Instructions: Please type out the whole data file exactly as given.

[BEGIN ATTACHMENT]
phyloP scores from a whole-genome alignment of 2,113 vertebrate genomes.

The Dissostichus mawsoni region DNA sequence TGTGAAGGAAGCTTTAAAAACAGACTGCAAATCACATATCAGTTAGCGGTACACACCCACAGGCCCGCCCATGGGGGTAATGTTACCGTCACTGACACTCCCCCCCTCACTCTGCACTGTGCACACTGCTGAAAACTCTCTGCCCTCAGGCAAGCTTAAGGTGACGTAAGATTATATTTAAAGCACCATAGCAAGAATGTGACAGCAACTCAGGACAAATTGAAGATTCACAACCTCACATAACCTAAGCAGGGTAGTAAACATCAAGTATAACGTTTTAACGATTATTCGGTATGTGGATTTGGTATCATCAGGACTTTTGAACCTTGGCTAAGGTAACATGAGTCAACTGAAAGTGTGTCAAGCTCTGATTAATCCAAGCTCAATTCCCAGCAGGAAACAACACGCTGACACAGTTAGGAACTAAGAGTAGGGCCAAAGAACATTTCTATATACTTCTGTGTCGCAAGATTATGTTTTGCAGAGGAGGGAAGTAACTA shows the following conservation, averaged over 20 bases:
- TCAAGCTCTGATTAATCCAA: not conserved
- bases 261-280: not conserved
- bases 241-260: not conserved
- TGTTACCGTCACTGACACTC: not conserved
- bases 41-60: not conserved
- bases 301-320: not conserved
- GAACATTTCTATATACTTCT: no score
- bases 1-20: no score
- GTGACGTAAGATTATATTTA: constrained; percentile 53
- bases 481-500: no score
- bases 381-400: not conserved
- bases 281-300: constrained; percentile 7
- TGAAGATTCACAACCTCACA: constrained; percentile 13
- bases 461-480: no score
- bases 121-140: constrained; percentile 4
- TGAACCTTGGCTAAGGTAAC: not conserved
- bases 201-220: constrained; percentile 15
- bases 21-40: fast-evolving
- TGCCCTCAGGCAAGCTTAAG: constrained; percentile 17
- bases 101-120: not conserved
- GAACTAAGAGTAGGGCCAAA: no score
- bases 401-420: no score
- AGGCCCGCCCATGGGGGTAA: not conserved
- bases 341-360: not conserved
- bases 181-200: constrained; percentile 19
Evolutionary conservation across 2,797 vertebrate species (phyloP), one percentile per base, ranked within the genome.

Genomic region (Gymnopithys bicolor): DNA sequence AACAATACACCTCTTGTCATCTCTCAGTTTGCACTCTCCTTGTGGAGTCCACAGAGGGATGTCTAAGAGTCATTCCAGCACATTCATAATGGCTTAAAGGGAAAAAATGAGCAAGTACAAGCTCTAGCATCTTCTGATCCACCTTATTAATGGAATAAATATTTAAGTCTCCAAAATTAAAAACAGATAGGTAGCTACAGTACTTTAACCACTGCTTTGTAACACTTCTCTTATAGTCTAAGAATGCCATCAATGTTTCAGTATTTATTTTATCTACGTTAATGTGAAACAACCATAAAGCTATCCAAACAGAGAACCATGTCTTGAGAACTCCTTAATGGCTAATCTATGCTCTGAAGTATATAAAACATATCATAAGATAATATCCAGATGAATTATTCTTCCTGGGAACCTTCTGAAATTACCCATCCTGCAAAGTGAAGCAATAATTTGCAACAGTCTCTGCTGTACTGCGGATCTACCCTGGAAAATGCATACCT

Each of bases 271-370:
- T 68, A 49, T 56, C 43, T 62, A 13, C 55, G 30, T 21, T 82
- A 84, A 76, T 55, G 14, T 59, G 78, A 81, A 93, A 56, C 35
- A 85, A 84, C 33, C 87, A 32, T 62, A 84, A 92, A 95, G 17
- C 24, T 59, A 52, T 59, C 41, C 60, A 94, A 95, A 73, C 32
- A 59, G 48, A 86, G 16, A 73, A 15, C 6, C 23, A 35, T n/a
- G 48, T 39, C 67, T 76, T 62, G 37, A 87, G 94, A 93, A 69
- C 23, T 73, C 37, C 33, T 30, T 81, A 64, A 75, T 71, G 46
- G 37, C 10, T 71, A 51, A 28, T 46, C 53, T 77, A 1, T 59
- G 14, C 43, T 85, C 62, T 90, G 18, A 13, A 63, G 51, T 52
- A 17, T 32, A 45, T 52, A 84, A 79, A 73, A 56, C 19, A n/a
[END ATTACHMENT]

phyloP scores from a whole-genome alignment of 2,113 vertebrate genomes.

The Dissostichus mawsoni region DNA sequence TGTGAAGGAAGCTTTAAAAACAGACTGCAAATCACATATCAGTTAGCGGTACACACCCACAGGCCCGCCCATGGGGGTAATGTTACCGTCACTGACACTCCCCCCCTCACTCTGCACTGTGCACACTGCTGAAAACTCTCTGCCCTCAGGCAAGCTTAAGGTGACGTAAGATTATATTTAAAGCACCATAGCAAGAATGTGACAGCAACTCAGGACAAATTGAAGATTCACAACCTCACATAACCTAAGCAGGGTAGTAAACATCAAGTATAACGTTTTAACGATTATTCGGTATGTGGATTTGGTATCATCAGGACTTTTGAACCTTGGCTAAGGTAACATGAGTCAACTGAAAGTGTGTCAAGCTCTGATTAATCCAAGCTCAATTCCCAGCAGGAAACAACACGCTGACACAGTTAGGAACTAAGAGTAGGGCCAAAGAACATTTCTATATACTTCTGTGTCGCAAGATTATGTTTTGCAGAGGAGGGAAGTAACTA shows the following conservation, averaged over 20 bases:
- TCAAGCTCTGATTAATCCAA: not conserved
- bases 261-280: not conserved
- bases 241-260: not conserved
- TGTTACCGTCACTGACACTC: not conserved
- bases 41-60: not conserved
- bases 301-320: not conserved
- GAACATTTCTATATACTTCT: no score
- bases 1-20: no score
- GTGACGTAAGATTATATTTA: constrained; percentile 53
- bases 481-500: no score
- bases 381-400: not conserved
- bases 281-300: constrained; percentile 7
- TGAAGATTCACAACCTCACA: constrained; percentile 13
- bases 461-480: no score
- bases 121-140: constrained; percentile 4
- TGAACCTTGGCTAAGGTAAC: not conserved
- bases 201-220: constrained; percentile 15
- bases 21-40: fast-evolving
- TGCCCTCAGGCAAGCTTAAG: constrained; percentile 17
- bases 101-120: not conserved
- GAACTAAGAGTAGGGCCAAA: no score
- bases 401-420: no score
- AGGCCCGCCCATGGGGGTAA: not conserved
- bases 341-360: not conserved
- bases 181-200: constrained; percentile 19
Evolutionary conservation across 2,797 vertebrate species (phyloP), one percentile per base, ranked within the genome.

Genomic region (Gymnopithys bicolor): DNA sequence AACAATACACCTCTTGTCATCTCTCAGTTTGCACTCTCCTTGTGGAGTCCACAGAGGGATGTCTAAGAGTCATTCCAGCACATTCATAATGGCTTAAAGGGAAAAAATGAGCAAGTACAAGCTCTAGCATCTTCTGATCCACCTTATTAATGGAATAAATATTTAAGTCTCCAAAATTAAAAACAGATAGGTAGCTACAGTACTTTAACCACTGCTTTGTAACACTTCTCTTATAGTCTAAGAATGCCATCAATGTTTCAGTATTTATTTTATCTACGTTAATGTGAAACAACCATAAAGCTATCCAAACAGAGAACCATGTCTTGAGAACTCCTTAATGGCTAATCTATGCTCTGAAGTATATAAAACATATCATAAGATAATATCCAGATGAATTATTCTTCCTGGGAACCTTCTGAAATTACCCATCCTGCAAAGTGAAGCAATAATTTGCAACAGTCTCTGCTGTACTGCGGATCTACCCTGGAAAATGCATACCT

Each of bases 271-370:
- T 68, A 49, T 56, C 43, T 62, A 13, C 55, G 30, T 21, T 82
- A 84, A 76, T 55, G 14, T 59, G 78, A 81, A 93, A 56, C 35
- A 85, A 84, C 33, C 87, A 32, T 62, A 84, A 92, A 95, G 17
- C 24, T 59, A 52, T 59, C 41, C 60, A 94, A 95, A 73, C 32
- A 59, G 48, A 86, G 16, A 73, A 15, C 6, C 23, A 35, T n/a
- G 48, T 39, C 67, T 76, T 62, G 37, A 87, G 94, A 93, A 69
- C 23, T 73, C 37, C 33, T 30, T 81, A 64, A 75, T 71, G 46
- G 37, C 10, T 71, A 51, A 28, T 46, C 53, T 77, A 1, T 59
- G 14, C 43, T 85, C 62, T 90, G 18, A 13, A 63, G 51, T 52
- A 17, T 32, A 45, T 52, A 84, A 79, A 73, A 56, C 19, A n/a